So if this the case, how do you create new, good habits that actually stick with you through the hardest part – the launch?
My words to you are consistency, ignorance, timing, repetition, brute force, accountability and resonation.
And if you wonder what these words mean, then bear with me as I will reveal them in a moment.
Welcome the good habits back to your life
Let’s put all the things you have just learned into a step-by-step guide.
Just refer back to these steps, if you need to get started with a good habit and want to make it stick.
1. Make the goal compelling.
Have you figured out what is the goal behind your new habit? Very few of us are just are creating new habits just for the sake of it – there is also a deeper meaning behind forming one.
For instance, I made a decision to switch to the Paleo diet just recently in order to become healthier, gain more self-confidence and to start trimming some extra fat out of my body.
Those are the reasons that make help me to make right decisions on a daily basis – whether I should eat sugary food or not or I should eat grains or not. As my goal resonates with me, it’s easier to stick with new habits that support the goal.
2. Never ignore the small things.
When I gave in to the harmless cookie, the next I knew was that I was eating chocolate bars as my main dish and ice cream as my dessert.
This is exactly the reason why you shouldn’t overlook even the smallest temptations especially in the beginning phase.
Use some brute force and just say no!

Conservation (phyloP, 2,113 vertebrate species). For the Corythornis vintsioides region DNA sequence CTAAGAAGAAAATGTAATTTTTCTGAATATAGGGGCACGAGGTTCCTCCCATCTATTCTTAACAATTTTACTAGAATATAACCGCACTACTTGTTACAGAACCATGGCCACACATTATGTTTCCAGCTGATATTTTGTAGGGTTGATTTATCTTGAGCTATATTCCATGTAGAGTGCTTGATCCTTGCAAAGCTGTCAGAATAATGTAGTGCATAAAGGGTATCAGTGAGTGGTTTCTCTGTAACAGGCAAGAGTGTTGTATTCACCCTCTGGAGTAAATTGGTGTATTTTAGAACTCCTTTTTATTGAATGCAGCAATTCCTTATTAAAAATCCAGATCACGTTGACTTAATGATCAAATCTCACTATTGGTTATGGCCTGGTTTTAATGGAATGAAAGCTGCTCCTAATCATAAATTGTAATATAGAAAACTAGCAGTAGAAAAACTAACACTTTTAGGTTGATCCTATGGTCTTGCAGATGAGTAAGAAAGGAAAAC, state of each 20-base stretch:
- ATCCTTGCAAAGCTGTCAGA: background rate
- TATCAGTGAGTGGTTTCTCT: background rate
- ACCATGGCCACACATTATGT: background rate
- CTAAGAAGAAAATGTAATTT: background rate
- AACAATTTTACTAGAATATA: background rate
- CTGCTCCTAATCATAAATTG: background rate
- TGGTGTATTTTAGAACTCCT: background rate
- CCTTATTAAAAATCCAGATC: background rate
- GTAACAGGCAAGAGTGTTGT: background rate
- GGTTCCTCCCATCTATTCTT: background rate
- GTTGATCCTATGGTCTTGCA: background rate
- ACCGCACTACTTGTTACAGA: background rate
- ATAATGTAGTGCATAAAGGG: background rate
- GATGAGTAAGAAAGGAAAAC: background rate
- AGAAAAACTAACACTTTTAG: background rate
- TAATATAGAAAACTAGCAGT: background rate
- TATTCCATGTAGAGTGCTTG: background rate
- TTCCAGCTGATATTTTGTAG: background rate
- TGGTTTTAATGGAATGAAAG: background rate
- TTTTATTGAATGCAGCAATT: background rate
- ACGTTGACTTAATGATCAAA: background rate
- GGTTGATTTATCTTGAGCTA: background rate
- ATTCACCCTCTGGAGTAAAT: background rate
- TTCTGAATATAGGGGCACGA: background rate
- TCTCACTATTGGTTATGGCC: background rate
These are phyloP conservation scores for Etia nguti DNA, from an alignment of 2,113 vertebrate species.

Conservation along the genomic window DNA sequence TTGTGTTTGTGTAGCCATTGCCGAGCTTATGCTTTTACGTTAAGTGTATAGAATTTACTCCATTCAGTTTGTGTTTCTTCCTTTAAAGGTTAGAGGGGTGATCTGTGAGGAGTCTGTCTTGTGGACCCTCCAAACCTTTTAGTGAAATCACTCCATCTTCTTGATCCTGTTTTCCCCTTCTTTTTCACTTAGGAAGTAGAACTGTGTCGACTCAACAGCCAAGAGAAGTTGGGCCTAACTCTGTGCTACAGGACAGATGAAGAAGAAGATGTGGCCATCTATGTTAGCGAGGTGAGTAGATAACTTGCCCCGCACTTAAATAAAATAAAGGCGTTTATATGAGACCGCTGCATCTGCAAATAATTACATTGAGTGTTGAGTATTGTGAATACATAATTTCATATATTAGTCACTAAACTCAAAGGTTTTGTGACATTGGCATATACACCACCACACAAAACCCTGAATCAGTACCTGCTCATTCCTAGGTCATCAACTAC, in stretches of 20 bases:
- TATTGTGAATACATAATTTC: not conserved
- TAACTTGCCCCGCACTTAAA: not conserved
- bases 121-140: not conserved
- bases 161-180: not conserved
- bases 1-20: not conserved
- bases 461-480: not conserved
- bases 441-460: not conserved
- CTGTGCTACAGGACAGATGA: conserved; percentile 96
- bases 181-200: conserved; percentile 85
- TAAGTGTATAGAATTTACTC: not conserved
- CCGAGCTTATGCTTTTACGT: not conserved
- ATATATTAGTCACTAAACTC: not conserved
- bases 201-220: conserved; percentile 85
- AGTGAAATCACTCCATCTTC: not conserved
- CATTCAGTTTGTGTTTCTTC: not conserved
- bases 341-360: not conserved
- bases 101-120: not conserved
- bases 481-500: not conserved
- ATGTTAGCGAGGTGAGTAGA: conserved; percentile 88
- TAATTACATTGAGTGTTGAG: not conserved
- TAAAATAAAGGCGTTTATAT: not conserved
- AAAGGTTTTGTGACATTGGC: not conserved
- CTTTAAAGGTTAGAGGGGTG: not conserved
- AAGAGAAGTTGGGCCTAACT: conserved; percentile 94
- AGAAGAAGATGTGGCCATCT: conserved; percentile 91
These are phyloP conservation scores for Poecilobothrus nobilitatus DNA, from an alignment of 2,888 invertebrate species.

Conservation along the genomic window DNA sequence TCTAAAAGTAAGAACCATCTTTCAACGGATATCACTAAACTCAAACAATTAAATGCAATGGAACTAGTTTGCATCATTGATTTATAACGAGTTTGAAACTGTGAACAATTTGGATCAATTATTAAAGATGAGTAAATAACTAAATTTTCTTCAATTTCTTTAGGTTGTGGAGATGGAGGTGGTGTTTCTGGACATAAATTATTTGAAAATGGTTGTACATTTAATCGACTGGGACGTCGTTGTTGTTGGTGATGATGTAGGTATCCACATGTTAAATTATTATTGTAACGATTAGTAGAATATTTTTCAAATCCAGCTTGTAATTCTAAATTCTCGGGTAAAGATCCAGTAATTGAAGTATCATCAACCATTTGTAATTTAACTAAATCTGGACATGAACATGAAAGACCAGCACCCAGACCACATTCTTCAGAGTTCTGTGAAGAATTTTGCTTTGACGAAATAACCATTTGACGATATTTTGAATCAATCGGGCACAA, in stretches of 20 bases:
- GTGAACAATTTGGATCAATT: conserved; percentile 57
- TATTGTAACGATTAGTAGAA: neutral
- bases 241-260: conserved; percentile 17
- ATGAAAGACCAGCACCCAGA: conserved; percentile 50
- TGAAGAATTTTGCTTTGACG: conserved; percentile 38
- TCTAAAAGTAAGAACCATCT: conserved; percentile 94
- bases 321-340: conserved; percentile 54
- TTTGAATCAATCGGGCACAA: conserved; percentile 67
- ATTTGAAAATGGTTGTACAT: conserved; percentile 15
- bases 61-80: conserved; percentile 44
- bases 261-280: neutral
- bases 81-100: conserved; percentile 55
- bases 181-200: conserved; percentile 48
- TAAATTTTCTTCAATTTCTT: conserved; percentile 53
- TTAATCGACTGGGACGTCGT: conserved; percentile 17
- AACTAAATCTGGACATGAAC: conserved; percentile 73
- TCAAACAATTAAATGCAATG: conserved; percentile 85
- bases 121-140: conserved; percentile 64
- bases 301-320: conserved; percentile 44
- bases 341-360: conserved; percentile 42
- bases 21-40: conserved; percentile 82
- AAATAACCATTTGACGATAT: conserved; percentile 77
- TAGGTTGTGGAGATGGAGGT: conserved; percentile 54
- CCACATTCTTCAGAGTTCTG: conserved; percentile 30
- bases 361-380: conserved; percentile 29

3. Do it consistently.
When you start a new habit, do it consistently enough. Decide to do it on a daily basis if possible.
This way you’ll get enough repetitions and at one point the new habit is integrated into your subconscious.
4. Do it at the same time every day.
Even better, do this new habit at the same time every day (this depends of course of the habit). This will strengthen your new habit even more.
Never forget to execute your new habit: put a reminder to your cell phone’s calendar about it if possible.
5. Repeat enough.
A very common wisdom is that a new habit needs 21 days to be formed, but this depends on the habit. Sometimes it takes longer to do it and sometimes it takes a shorter time.
Just be aware of this and don’t be disappointed if you haven’t implemented a new habit in 21 days. If you keep at it, the new habit will eventually stick!
6. Make yourself accountable.
Share your goal with others and have a support group ready.
For instance, if you have a blog, you could write a post about this new habit that you want to implement or start a private Facebook tribe, where you invite other like-minded people to join with you.
When you make the habit public, you are more committed to stick with your plans. Also, when you have the support group ready, there is always someone giving you pat on the back when things don’t go as planned.
7. Make things easier.
I mentioned that you shouldn’t ignore the small things as they can break your emerging habit.
Therefore it’s important to make things easier for you, so that the new habit is effortless to execute.
For instance, in order to make sure that I don’t eat a chocolate bar after getting back home from work, I have all the smoothie ingredients available.
Then I create a healthy smoothie and drink that instead – rather than grabbing something unhealthy and feeling bad about it afterwards.
It’s easy to fall back into bad habits and in that situation it’s important to analyze what went wrong.
In my case, I decided to have a healthy, strong body and I got excited over the Paleo lifestyle. That sucked me into something great and I’m now implementing this new lifestyle in my life on a daily basis.
In the same way, you should pick your compelling destination and make sure you execute the new habit related to your goal consistently.
I hope that with the steps I laid out in this article, you are able to beat the rocket launch phase and implement a habit that brings you a lot of success later on.
Over to you: How do you manage the rocket launch phase when forming a new habit?
Photo by NASA Goddard Space Flight Center